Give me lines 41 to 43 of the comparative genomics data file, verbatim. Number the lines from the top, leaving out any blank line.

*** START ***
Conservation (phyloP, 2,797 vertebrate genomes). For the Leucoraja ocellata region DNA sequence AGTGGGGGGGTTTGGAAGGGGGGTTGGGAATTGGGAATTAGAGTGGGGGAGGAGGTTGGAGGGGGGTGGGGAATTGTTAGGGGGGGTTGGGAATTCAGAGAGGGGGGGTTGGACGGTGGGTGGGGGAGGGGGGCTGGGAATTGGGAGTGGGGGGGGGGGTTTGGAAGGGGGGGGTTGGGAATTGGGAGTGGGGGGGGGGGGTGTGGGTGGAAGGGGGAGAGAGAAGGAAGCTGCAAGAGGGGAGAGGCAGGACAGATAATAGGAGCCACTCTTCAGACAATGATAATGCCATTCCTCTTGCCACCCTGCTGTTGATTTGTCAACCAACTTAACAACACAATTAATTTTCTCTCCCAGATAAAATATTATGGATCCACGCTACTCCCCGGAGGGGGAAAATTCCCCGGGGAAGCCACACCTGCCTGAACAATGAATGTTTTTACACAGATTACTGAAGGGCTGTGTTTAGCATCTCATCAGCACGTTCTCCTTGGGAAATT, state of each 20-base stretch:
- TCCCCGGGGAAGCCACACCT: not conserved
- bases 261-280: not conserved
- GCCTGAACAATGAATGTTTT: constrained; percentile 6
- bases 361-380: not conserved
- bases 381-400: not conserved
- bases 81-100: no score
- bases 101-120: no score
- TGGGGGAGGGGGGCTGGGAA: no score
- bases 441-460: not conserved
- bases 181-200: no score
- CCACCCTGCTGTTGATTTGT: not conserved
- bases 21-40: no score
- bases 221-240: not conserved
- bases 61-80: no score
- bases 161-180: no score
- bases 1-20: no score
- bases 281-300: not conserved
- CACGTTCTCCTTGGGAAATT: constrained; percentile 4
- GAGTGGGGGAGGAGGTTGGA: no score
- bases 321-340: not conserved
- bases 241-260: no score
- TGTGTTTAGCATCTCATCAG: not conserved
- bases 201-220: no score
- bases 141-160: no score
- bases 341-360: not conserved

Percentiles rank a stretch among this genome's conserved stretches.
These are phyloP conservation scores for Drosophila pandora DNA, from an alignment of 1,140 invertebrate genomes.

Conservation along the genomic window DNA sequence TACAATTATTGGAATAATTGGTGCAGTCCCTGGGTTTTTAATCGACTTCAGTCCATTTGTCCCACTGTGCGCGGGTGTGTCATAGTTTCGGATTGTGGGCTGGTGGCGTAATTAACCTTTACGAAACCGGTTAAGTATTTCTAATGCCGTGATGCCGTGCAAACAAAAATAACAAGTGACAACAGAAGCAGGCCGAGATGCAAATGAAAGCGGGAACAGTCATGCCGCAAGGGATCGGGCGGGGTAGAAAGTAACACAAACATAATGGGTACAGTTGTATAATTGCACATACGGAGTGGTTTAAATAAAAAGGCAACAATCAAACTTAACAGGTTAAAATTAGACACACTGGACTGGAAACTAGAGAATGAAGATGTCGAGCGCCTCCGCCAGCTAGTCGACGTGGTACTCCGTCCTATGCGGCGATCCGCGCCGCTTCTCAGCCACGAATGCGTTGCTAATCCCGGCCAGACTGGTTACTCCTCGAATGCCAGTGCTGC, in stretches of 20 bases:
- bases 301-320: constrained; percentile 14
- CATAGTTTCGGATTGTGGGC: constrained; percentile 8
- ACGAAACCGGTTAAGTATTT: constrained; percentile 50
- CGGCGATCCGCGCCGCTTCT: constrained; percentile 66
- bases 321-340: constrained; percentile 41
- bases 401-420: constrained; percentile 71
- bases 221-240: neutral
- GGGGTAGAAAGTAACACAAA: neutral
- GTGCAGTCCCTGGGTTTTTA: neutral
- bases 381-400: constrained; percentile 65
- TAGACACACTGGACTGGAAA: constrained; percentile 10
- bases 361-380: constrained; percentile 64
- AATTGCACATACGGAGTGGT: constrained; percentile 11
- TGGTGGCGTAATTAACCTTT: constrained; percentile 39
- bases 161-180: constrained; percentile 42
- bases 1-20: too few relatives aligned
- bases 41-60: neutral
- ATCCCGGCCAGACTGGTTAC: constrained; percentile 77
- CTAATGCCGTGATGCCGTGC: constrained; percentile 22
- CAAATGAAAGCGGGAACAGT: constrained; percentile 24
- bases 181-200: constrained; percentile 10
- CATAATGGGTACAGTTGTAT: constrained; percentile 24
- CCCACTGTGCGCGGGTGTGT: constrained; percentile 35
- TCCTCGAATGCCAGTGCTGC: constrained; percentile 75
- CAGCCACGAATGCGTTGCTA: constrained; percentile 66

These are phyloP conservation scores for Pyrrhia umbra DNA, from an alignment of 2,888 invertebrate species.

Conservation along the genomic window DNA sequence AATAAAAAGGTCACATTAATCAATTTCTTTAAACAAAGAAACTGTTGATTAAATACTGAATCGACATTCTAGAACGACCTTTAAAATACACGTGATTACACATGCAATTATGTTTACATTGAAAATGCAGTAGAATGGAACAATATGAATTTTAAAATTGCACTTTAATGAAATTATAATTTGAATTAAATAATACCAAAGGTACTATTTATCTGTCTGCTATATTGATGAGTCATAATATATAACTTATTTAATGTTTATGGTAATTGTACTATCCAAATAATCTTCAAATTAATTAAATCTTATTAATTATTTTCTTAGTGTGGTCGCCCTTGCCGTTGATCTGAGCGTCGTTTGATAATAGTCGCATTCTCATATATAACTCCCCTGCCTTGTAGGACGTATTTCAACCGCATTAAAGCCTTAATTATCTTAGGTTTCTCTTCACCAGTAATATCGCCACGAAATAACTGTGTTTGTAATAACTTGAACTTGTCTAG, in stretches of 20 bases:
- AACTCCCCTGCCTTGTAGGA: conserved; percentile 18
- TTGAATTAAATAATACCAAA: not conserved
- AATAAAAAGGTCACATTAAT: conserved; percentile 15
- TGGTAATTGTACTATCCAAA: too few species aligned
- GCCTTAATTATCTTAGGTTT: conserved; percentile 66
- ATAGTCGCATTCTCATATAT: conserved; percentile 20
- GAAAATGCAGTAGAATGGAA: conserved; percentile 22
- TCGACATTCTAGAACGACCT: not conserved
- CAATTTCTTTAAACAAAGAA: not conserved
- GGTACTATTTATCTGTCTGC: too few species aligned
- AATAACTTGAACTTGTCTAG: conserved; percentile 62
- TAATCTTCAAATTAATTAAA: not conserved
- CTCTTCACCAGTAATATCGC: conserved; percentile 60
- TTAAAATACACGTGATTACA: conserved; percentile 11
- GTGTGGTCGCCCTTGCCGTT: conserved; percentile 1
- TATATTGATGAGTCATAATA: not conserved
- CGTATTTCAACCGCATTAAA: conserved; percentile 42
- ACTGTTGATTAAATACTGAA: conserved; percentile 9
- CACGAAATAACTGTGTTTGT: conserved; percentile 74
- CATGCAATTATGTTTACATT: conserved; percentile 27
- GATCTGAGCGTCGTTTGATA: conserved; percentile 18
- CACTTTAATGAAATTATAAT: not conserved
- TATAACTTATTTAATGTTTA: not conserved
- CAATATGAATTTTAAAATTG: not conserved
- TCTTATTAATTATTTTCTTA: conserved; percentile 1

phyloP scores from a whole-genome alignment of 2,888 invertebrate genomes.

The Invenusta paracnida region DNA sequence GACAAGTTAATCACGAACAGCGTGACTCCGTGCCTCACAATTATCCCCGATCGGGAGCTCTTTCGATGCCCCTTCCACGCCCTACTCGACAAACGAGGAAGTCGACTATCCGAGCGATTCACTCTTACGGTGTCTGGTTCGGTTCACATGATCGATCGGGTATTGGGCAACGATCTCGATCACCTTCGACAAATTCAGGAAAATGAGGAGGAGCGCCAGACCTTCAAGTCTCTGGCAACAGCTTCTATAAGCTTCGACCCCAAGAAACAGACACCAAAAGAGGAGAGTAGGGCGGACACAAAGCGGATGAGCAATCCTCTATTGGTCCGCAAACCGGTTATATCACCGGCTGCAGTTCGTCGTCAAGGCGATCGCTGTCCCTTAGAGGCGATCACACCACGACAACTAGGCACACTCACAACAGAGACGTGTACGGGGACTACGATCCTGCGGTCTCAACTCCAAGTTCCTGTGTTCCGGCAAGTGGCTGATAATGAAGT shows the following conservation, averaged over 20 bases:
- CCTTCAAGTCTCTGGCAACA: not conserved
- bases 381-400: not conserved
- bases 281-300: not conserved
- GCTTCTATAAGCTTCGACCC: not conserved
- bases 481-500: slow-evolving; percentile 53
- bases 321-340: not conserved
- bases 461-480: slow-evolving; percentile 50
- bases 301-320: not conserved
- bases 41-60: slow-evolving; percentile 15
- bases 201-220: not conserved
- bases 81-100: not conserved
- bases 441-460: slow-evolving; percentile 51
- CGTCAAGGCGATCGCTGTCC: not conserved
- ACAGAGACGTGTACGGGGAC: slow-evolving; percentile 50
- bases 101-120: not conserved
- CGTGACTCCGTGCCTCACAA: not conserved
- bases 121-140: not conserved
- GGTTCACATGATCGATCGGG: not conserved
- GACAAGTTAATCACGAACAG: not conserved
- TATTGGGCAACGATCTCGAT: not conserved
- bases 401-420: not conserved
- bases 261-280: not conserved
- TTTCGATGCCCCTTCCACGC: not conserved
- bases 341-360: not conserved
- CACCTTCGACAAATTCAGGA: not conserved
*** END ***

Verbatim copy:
- bases 361-380: constrained; percentile 64
- AATTGCACATACGGAGTGGT: constrained; percentile 11
- TGGTGGCGTAATTAACCTTT: constrained; percentile 39